At home or camp, small, lightweight fire starter comes in handy


Trail Walker thanks Jeff Senterman, senior program coordinator for the Trail Conference, for this review of a small fire starter that hikers and campers may find useful.

Looking for a lightweight, easy to pack and easy to use way to make sure you are always ready to start your campfire?  If so, FireStarters from Grate Chef might be what you are looking for.  These small, sealed packets make quick work of starting a fire in just about any condition.

Having a handy way to start a fire can be very useful for an emergency or after a long hike in the rain when you do not want to be fighting the elements.  The individual FireStarters packets are small, about two and half inches square and only weigh a few ounces.  They are thin and easy to pack into the emergency kit that I keep in my backpack.

To use the packet, simply place it where you are going to start your fire and light the package with a match or a lighter.  The non-toxic contents ignite as the packaging burns.  The fire starter burns steadily for about eight to ten minutes, which is more than enough time to get a fire going in just about any condition.

The FireStarters were designed to be used to start charcoal fires for grilling and they do also work quite well there.  You can start your charcoal fire without the smell and taste on your grilled food that lighter fluid will sometimes leave.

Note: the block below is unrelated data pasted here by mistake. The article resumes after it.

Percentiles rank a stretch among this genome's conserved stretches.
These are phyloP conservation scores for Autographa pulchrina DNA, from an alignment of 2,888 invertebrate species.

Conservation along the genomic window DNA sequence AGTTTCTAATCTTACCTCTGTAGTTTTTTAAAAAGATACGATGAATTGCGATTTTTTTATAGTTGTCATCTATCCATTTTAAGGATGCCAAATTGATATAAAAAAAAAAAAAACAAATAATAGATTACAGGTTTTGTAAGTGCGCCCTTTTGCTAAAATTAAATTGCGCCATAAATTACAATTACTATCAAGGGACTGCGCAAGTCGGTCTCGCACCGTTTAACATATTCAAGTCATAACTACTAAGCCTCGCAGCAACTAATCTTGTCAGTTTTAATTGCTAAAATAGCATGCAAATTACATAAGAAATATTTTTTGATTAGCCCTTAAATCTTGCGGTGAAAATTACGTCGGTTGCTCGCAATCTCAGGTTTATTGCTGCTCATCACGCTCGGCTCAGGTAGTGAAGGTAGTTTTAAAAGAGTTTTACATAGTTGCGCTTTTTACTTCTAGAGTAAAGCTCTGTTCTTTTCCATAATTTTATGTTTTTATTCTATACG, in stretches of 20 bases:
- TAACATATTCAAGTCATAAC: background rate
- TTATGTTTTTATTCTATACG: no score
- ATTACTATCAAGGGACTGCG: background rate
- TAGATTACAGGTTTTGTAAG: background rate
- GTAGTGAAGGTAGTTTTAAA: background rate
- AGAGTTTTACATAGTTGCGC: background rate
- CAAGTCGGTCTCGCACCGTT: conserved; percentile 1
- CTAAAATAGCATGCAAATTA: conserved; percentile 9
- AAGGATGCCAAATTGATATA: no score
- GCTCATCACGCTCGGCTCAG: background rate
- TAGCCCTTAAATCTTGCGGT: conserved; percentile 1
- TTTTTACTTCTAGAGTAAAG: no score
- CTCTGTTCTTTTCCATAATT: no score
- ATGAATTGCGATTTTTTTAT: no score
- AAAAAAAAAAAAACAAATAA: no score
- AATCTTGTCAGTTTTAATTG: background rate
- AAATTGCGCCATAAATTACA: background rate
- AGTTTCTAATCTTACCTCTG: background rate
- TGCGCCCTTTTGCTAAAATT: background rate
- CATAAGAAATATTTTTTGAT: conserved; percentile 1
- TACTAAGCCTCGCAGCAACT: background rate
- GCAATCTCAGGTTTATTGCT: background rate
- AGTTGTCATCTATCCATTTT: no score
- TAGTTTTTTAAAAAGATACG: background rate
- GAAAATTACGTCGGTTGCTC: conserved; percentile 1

I have used the FireStarters on several different occasions and even though I am fairly adept at starting a campfire with just a match or two, I have to admit that these little packets make fire starting a lot faster and saves on some of the prep time getting ready.  I now carry them with me in the emergency kit that I keep in my backpack.  I probably would not use them to always start fires, but having a foolproof fire starter  so small and so lightweight with me is something  that deserves a place in my emergency kit.

About Trail Walker

Since 1920, the New York-New Jersey Trail Conference has partnered with parks to create, protect, and promote a network of more than 2,100 miles of public trails in the New York-New Jersey metropolitan region. The Trail Conference organizes volunteer service projects that keep these trails open, safe, and enjoyable for the public. We publish maps and books that guide public use of these trails. The Trail Conference is a volunteer-driven nonprofit organization with a membership of 10,000 individuals and 100 clubs with a combined membership of 100,000 active, outdoor-loving people.
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